8 Citations (Scopus)

Abstract

Adult brainstem gliomas are difficult to classify based on radiologic and histologic features. A K27M mutation in histone 3 has been described to identify high-grade midline gliomas associated with a particularly unfavorable prognosis. While initially considered a pediatric entity, it is now known that H3K27M-mutant brainstem gliomas occur in all age groups, but they are less well understood in adults. We studied clinical, radiologic, and pathologic features of 25 brainstem gliomas diagnosed at our institution between 1994 and 2017 in subjects at least 18 years old. Seven tumors (28%) were positive for the H3K27M mutation, and their median overall survival was significantly shorter than in the H3-wildtype group (p=0.004). Although the mutation was invariably associated with a poor prognosis, our study also illustrates the radiologic and pathologic heterogeneity in this molecular tumor subtype. The results showed that H3K27M-mutant status and clinically aggressive course cannot be ruled out based on low-grade histology on the initial biopsy, exophytic growth, only focal or minimal enhancement or an extrapontine location, such as midbrain or medulla. These results favor an integrated approach employing a combination of clinical, radiologic, histologic features as well as H3K27M immunohistochemistry for the diagnostic subclassification of adult brainstem gliomas.

Original languageEnglish (US)
Pages (from-to)302-311
Number of pages10
JournalJournal of Neuropathology and Experimental Neurology
Volume77
Issue number4
DOIs
StatePublished - Apr 1 2018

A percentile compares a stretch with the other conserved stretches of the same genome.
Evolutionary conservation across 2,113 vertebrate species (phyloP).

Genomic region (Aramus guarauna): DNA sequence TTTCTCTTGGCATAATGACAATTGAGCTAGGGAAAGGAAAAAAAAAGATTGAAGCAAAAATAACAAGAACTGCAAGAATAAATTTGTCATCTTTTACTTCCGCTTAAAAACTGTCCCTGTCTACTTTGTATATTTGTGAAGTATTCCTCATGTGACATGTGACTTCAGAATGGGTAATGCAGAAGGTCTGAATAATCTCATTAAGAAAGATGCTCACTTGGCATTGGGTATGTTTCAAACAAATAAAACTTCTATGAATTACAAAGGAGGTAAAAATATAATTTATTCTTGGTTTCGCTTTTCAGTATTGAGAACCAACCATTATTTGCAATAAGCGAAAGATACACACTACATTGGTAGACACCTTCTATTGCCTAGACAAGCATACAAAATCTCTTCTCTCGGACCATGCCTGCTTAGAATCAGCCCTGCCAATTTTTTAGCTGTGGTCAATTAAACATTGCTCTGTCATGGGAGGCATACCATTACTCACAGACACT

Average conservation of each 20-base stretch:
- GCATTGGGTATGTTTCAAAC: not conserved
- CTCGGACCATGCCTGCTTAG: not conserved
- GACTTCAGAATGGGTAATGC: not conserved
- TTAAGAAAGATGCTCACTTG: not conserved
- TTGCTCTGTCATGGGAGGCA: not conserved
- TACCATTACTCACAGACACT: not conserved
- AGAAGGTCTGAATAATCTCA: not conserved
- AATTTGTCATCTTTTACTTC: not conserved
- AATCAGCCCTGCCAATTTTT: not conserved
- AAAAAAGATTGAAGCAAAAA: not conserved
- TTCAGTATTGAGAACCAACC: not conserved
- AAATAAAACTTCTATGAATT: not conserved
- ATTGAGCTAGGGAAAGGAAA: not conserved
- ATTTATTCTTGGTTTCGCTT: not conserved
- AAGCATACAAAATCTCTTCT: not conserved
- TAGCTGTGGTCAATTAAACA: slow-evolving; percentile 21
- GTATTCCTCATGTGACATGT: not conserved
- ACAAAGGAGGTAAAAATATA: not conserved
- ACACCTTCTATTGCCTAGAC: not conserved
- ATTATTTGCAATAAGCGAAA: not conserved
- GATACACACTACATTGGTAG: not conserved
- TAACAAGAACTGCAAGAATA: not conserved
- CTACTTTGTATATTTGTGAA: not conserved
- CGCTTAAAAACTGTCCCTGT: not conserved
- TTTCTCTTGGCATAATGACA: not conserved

Fingerprint

Radiology
Glioma
Brain Stem
Pathology
Mutation
Mesencephalon
Histones
Neoplasms
Histology
Age Groups
Immunohistochemistry
Pediatrics
Biopsy
Survival
Growth

Keywords

  • Adult
  • Brainstem
  • Exophytic
  • Glioma
  • H3K27M mutation
  • Midline
  • Survival

ASJC Scopus subject areas

  • Pathology and Forensic Medicine
  • Neurology
  • Clinical Neurology
  • Cellular and Molecular Neuroscience

Cite this

@article{7e9e789d847b421ca91167e3ea7ce2ec,
title = "Adult brainstem gliomas with H3K27M mutation: Radiology, pathology, and prognosis",
abstract = "Adult brainstem gliomas are difficult to classify based on radiologic and histologic features. A K27M mutation in histone 3 has been described to identify high-grade midline gliomas associated with a particularly unfavorable prognosis. While initially considered a pediatric entity, it is now known that H3K27M-mutant brainstem gliomas occur in all age groups, but they are less well understood in adults. We studied clinical, radiologic, and pathologic features of 25 brainstem gliomas diagnosed at our institution between 1994 and 2017 in subjects at least 18 years old. Seven tumors (28{\%}) were positive for the H3K27M mutation, and their median overall survival was significantly shorter than in the H3-wildtype group (p=0.004). Although the mutation was invariably associated with a poor prognosis, our study also illustrates the radiologic and pathologic heterogeneity in this molecular tumor subtype. The results showed that H3K27M-mutant status and clinically aggressive course cannot be ruled out based on low-grade histology on the initial biopsy, exophytic growth, only focal or minimal enhancement or an extrapontine location, such as midbrain or medulla. These results favor an integrated approach employing a combination of clinical, radiologic, histologic features as well as H3K27M immunohistochemistry for the diagnostic subclassification of adult brainstem gliomas.",
keywords = "Adult, Brainstem, Exophytic, Glioma, H3K27M mutation, Midline, Survival",
author = "Daoud, {Elena V.} and Veena Rajaram and Chunyu Cai and Oberle, {Robert J.} and Martin, {Gregory R.} and Raisanen, {Jack M.} and White, {Charles L.} and Chan Foong and Mickey, {Bruce E.} and Edward Pan and Hatanpaa, {Kimmo J.}",
year = "2018",